The Majority Is Always Right
By Trub Okkil
On Opposite Day, we do our best to argue in service of a position that, under normal circumstances, we argue against. Coke people might sing the praises of Pepsi, Cat people might talk about why Dogs make for superior pets, Political Types might put forward the position that is usually held by their opponents. After all, *ANYONE* can beat up a strawman. Here is the kickoff post for the symposium. Here is a list of all the posts so far.
Democracy is the mode of government in which the people govern themselves. There is no other way to measure the popular will other than to conduct periodic elections. A wide range of options exist in terms of how these elections are held – opposing or multiple candidates, slates designated by parties, yes-or-no votes on particular questions of proposed law – but the important thing is that it is the people who vote and express their preferences.
Certainly it is the case that the minority loses. Such is the case in every election, every choice. There are winners and there are losers. The minority in any given election always has the option of trying again the next time around. As a majority’s favored policy is implemented, it often reveals flaws and consequences unintended or underestimated. Those moderate voters may be persuaded through experience to change their minds.
It is for that reason that the concept of “individual rights” is misguided, and leads us to a bad place where our laws become illegitimate and our true government becomes arrogant and disconnected from its citizenry. Walk with me a little bit to understand where this path leads, and why it is not only not nearly so frightening as you think it is, but legitimating of the government and our system of laws — and therefore desirable.
Irrational voting does exist, and it would be foolish to pretend otherwise. But it is neither possible nor productive to determine which voters vote for which reasons. What seems a rational justification for a policy, partisan, or personal preference to you may seem completely frivolous and subjective to me. What matters is that as voters, you and I are equals.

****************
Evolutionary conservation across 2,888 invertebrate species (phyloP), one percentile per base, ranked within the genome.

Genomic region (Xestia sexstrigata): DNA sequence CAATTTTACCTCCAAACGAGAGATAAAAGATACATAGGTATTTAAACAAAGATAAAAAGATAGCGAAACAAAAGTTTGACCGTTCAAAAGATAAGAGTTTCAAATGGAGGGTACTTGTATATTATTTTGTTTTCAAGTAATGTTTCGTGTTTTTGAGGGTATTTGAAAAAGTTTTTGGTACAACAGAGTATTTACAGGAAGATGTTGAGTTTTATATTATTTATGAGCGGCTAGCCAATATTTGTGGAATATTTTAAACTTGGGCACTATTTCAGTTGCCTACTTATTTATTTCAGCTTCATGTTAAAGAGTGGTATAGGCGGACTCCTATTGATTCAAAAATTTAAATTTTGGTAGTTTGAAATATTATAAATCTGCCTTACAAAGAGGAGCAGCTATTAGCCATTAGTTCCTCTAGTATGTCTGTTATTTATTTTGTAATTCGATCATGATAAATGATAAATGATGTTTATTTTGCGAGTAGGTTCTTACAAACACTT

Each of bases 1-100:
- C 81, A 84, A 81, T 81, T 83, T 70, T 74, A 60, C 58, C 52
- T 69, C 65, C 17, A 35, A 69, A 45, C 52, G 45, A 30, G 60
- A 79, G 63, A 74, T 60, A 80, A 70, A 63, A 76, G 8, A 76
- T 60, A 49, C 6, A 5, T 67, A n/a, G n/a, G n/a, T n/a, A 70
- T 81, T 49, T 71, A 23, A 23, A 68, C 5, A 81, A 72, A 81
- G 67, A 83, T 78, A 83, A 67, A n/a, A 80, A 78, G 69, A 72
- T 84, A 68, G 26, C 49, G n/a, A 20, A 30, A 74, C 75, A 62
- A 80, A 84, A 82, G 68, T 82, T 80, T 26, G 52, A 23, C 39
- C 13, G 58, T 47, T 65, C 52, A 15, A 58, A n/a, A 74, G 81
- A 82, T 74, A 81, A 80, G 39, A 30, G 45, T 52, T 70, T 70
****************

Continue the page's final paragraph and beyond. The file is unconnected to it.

Madison wrote in the Federalist that the danger of such majoritarian-heavy thinking is that the “rights” of the minority will be trod upon, and the resulting society will be unfair. With all due respect to the esteemed Founding Father, he got this wrong. The minority has no rights against the majority. Those “rights” do not exist, even for individuals.
As it turns out, in the American constitutional system, individuals do not actually enjoy checks against sufficiently large majorities. Certain governmental actions require supermajorities before they can take effect. But with a sufficiently large majority, nothing is impossible under the American constitution. Including kings. If two-thirds of Congress, and the legislatures of three-quarters of the States, collectively decide that a king is better than a President and a Congress, then that’s what will happen. This is unlikely, of course, but if that many elected officials are looking favorably at monarchy, you can bet this is reflective of a powerful strain of pro-monarchical sentiment in the public as a whole.
The majority is a check against itself. The majority imposes its own limits on its own actions; it exercises self-restraint. But truly, there are no limits on a majority’s power in a democracy.